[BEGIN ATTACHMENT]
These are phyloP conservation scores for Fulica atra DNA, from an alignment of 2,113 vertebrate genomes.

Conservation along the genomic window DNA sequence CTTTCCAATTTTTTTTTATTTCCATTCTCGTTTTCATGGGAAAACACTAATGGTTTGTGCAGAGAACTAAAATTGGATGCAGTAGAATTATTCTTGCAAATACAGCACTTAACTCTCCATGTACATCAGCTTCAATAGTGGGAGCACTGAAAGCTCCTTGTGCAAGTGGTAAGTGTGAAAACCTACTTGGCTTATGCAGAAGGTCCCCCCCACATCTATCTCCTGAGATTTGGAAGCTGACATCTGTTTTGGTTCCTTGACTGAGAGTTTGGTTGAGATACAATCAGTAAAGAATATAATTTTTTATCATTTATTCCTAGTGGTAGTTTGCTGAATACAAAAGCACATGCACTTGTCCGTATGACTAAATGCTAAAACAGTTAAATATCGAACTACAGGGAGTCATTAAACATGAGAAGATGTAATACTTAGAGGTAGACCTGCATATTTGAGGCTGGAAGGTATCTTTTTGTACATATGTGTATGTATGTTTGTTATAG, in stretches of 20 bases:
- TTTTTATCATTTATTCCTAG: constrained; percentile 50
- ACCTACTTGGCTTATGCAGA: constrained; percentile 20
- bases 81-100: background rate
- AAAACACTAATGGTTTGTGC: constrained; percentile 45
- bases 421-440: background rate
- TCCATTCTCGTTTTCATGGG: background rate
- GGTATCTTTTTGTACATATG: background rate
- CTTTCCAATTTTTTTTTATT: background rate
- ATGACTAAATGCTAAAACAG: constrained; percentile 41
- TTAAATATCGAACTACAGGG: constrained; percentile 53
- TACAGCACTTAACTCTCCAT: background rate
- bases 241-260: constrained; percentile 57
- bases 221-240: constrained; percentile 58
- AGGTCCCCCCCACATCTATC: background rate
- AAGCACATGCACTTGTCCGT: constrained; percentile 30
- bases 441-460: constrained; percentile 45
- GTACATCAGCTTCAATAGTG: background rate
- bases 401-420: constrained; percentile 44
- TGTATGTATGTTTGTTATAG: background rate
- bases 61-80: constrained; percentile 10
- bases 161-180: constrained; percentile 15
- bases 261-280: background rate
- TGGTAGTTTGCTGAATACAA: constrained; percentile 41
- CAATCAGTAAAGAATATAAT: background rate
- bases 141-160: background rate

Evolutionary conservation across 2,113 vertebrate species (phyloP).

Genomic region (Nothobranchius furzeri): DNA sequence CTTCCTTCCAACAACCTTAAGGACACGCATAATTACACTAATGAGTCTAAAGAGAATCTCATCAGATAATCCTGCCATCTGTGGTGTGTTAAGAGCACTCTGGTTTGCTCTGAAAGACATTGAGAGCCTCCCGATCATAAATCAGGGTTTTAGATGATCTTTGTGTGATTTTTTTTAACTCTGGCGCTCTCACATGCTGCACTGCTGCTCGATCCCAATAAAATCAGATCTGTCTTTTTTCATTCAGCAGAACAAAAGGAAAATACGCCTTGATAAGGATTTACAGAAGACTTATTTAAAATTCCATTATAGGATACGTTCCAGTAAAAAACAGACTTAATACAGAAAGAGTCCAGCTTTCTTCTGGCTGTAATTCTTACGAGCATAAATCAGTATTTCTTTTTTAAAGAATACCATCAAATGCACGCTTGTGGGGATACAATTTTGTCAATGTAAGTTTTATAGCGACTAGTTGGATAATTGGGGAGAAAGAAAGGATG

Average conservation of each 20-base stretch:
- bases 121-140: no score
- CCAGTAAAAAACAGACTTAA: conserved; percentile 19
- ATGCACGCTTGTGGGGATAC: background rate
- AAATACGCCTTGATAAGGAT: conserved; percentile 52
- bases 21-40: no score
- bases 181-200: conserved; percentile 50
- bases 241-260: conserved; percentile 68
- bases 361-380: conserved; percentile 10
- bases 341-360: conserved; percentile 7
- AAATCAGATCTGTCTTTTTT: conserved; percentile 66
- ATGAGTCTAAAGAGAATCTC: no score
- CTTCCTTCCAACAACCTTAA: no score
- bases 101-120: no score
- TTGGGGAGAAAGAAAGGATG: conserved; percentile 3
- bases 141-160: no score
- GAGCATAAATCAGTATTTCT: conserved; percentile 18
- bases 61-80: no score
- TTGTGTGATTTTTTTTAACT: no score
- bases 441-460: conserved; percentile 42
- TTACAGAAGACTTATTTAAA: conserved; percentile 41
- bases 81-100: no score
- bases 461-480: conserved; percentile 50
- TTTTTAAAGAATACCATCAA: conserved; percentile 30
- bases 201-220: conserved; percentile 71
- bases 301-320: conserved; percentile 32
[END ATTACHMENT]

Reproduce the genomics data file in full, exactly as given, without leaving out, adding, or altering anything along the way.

These are phyloP conservation scores for Fulica atra DNA, from an alignment of 2,113 vertebrate genomes.

Conservation along the genomic window DNA sequence CTTTCCAATTTTTTTTTATTTCCATTCTCGTTTTCATGGGAAAACACTAATGGTTTGTGCAGAGAACTAAAATTGGATGCAGTAGAATTATTCTTGCAAATACAGCACTTAACTCTCCATGTACATCAGCTTCAATAGTGGGAGCACTGAAAGCTCCTTGTGCAAGTGGTAAGTGTGAAAACCTACTTGGCTTATGCAGAAGGTCCCCCCCACATCTATCTCCTGAGATTTGGAAGCTGACATCTGTTTTGGTTCCTTGACTGAGAGTTTGGTTGAGATACAATCAGTAAAGAATATAATTTTTTATCATTTATTCCTAGTGGTAGTTTGCTGAATACAAAAGCACATGCACTTGTCCGTATGACTAAATGCTAAAACAGTTAAATATCGAACTACAGGGAGTCATTAAACATGAGAAGATGTAATACTTAGAGGTAGACCTGCATATTTGAGGCTGGAAGGTATCTTTTTGTACATATGTGTATGTATGTTTGTTATAG, in stretches of 20 bases:
- TTTTTATCATTTATTCCTAG: constrained; percentile 50
- ACCTACTTGGCTTATGCAGA: constrained; percentile 20
- bases 81-100: background rate
- AAAACACTAATGGTTTGTGC: constrained; percentile 45
- bases 421-440: background rate
- TCCATTCTCGTTTTCATGGG: background rate
- GGTATCTTTTTGTACATATG: background rate
- CTTTCCAATTTTTTTTTATT: background rate
- ATGACTAAATGCTAAAACAG: constrained; percentile 41
- TTAAATATCGAACTACAGGG: constrained; percentile 53
- TACAGCACTTAACTCTCCAT: background rate
- bases 241-260: constrained; percentile 57
- bases 221-240: constrained; percentile 58
- AGGTCCCCCCCACATCTATC: background rate
- AAGCACATGCACTTGTCCGT: constrained; percentile 30
- bases 441-460: constrained; percentile 45
- GTACATCAGCTTCAATAGTG: background rate
- bases 401-420: constrained; percentile 44
- TGTATGTATGTTTGTTATAG: background rate
- bases 61-80: constrained; percentile 10
- bases 161-180: constrained; percentile 15
- bases 261-280: background rate
- TGGTAGTTTGCTGAATACAA: constrained; percentile 41
- CAATCAGTAAAGAATATAAT: background rate
- bases 141-160: background rate

Evolutionary conservation across 2,113 vertebrate species (phyloP).

Genomic region (Nothobranchius furzeri): DNA sequence CTTCCTTCCAACAACCTTAAGGACACGCATAATTACACTAATGAGTCTAAAGAGAATCTCATCAGATAATCCTGCCATCTGTGGTGTGTTAAGAGCACTCTGGTTTGCTCTGAAAGACATTGAGAGCCTCCCGATCATAAATCAGGGTTTTAGATGATCTTTGTGTGATTTTTTTTAACTCTGGCGCTCTCACATGCTGCACTGCTGCTCGATCCCAATAAAATCAGATCTGTCTTTTTTCATTCAGCAGAACAAAAGGAAAATACGCCTTGATAAGGATTTACAGAAGACTTATTTAAAATTCCATTATAGGATACGTTCCAGTAAAAAACAGACTTAATACAGAAAGAGTCCAGCTTTCTTCTGGCTGTAATTCTTACGAGCATAAATCAGTATTTCTTTTTTAAAGAATACCATCAAATGCACGCTTGTGGGGATACAATTTTGTCAATGTAAGTTTTATAGCGACTAGTTGGATAATTGGGGAGAAAGAAAGGATG

Average conservation of each 20-base stretch:
- bases 121-140: no score
- CCAGTAAAAAACAGACTTAA: conserved; percentile 19
- ATGCACGCTTGTGGGGATAC: background rate
- AAATACGCCTTGATAAGGAT: conserved; percentile 52
- bases 21-40: no score
- bases 181-200: conserved; percentile 50
- bases 241-260: conserved; percentile 68
- bases 361-380: conserved; percentile 10
- bases 341-360: conserved; percentile 7
- AAATCAGATCTGTCTTTTTT: conserved; percentile 66
- ATGAGTCTAAAGAGAATCTC: no score
- CTTCCTTCCAACAACCTTAA: no score
- bases 101-120: no score
- TTGGGGAGAAAGAAAGGATG: conserved; percentile 3
- bases 141-160: no score
- GAGCATAAATCAGTATTTCT: conserved; percentile 18
- bases 61-80: no score
- TTGTGTGATTTTTTTTAACT: no score
- bases 441-460: conserved; percentile 42
- TTACAGAAGACTTATTTAAA: conserved; percentile 41
- bases 81-100: no score
- bases 461-480: conserved; percentile 50
- TTTTTAAAGAATACCATCAA: conserved; percentile 30
- bases 201-220: conserved; percentile 71
- bases 301-320: conserved; percentile 32